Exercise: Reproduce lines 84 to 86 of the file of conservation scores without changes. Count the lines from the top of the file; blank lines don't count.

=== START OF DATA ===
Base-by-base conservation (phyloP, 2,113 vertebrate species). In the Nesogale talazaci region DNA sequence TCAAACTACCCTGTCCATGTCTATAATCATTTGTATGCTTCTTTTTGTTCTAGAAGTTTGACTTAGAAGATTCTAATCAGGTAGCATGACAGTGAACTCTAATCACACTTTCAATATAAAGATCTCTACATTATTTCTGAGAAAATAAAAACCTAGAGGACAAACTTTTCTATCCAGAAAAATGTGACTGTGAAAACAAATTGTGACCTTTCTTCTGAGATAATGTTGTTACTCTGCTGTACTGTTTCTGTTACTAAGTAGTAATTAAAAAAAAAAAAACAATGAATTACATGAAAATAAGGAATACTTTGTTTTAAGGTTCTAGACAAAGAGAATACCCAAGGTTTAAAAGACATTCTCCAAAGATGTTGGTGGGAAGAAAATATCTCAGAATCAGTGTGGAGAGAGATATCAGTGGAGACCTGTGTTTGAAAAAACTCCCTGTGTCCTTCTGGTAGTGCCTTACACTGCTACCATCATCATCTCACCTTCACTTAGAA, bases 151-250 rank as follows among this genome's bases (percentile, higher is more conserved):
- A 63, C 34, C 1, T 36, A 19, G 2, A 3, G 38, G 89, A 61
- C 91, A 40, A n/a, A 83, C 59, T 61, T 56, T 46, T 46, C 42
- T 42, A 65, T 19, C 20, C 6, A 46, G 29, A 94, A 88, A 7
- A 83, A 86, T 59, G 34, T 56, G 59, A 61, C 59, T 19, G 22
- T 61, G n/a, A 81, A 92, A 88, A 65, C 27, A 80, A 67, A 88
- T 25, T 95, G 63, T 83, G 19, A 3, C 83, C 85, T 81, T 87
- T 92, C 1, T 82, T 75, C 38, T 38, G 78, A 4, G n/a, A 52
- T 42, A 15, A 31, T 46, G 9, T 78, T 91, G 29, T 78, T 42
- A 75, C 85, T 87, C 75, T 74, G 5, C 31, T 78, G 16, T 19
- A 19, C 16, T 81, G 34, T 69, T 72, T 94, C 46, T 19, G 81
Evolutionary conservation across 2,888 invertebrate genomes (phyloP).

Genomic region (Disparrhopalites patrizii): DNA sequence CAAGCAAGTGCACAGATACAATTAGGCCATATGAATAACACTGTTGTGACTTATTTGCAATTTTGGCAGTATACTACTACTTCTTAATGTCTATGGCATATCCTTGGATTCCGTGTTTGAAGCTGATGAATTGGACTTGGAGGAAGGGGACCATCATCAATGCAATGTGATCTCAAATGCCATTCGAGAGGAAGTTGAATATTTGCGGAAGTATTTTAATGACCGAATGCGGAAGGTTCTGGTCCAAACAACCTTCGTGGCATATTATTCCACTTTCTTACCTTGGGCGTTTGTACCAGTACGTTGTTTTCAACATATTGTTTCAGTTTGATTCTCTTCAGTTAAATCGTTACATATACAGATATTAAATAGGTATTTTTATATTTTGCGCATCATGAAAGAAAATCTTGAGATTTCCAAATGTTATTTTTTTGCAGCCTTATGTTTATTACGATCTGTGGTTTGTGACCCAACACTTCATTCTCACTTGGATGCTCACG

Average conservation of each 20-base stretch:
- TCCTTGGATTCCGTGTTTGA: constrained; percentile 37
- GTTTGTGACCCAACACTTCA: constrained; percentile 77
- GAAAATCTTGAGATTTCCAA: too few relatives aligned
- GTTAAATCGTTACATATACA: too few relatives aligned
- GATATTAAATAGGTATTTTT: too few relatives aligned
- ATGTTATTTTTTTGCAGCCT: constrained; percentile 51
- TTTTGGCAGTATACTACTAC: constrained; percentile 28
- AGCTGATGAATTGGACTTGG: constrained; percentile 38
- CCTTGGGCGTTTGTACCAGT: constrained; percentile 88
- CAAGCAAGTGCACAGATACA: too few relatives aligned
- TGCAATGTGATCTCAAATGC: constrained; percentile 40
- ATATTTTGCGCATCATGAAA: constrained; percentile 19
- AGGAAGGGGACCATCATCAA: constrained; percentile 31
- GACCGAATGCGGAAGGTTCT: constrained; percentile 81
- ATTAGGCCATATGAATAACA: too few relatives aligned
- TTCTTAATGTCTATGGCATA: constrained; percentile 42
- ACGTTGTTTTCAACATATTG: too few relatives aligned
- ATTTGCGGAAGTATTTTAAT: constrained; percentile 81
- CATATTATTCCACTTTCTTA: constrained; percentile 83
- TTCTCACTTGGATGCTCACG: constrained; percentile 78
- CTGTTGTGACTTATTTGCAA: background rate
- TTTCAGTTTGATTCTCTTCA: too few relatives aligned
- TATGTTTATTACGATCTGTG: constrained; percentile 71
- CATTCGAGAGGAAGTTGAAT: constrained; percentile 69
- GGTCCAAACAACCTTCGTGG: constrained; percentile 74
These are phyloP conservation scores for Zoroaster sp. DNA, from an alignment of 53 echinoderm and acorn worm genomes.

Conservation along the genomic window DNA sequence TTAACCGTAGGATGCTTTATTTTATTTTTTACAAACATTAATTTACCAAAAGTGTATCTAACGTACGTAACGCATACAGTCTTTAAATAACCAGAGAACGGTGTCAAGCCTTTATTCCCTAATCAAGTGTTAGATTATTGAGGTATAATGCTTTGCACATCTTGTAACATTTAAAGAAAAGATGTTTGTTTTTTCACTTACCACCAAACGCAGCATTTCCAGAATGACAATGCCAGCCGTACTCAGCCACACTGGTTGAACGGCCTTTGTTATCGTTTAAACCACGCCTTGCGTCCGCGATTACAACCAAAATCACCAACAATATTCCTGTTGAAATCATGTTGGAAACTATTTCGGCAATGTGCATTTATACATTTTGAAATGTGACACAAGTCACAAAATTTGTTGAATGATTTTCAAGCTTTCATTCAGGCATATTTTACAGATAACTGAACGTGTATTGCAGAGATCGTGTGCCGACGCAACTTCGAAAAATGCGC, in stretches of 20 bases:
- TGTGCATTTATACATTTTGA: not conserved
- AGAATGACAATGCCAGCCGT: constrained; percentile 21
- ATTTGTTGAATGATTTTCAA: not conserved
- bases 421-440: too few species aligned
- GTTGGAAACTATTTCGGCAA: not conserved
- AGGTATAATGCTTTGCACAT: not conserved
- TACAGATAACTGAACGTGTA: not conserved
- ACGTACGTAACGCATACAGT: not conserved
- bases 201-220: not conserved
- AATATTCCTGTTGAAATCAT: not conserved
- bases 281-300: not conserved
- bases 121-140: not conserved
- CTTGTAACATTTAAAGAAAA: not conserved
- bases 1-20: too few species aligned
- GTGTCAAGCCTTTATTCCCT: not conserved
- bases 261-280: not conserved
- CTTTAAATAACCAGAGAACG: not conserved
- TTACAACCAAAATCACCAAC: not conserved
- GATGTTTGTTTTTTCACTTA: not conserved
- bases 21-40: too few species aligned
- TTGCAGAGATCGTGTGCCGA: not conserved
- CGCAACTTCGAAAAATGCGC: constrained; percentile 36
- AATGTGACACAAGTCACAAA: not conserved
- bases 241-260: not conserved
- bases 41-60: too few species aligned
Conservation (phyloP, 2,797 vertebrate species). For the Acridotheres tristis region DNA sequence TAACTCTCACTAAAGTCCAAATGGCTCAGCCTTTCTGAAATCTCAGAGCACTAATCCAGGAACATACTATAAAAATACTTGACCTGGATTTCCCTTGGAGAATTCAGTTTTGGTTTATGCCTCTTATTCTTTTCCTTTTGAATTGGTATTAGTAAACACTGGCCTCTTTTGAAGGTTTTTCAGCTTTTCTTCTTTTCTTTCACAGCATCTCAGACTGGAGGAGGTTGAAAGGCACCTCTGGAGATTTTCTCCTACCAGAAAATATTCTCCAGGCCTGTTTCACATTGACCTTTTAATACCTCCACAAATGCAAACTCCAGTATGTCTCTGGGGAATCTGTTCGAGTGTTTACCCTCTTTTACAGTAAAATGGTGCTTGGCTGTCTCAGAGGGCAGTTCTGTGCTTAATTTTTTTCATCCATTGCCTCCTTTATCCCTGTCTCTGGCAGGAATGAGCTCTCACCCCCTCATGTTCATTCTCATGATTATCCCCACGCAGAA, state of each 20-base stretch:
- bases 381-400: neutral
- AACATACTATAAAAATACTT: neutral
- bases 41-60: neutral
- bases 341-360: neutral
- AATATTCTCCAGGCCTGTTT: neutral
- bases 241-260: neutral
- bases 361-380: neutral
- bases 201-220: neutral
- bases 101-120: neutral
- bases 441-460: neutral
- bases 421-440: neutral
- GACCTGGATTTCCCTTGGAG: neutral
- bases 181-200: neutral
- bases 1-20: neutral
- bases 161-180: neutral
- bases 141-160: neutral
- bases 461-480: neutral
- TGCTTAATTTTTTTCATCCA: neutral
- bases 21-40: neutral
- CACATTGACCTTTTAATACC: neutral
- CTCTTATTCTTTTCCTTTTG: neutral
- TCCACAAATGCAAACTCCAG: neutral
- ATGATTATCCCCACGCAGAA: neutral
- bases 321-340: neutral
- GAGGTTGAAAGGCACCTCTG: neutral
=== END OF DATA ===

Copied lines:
- bases 461-480: neutral
- TGCTTAATTTTTTTCATCCA: neutral
- bases 21-40: neutral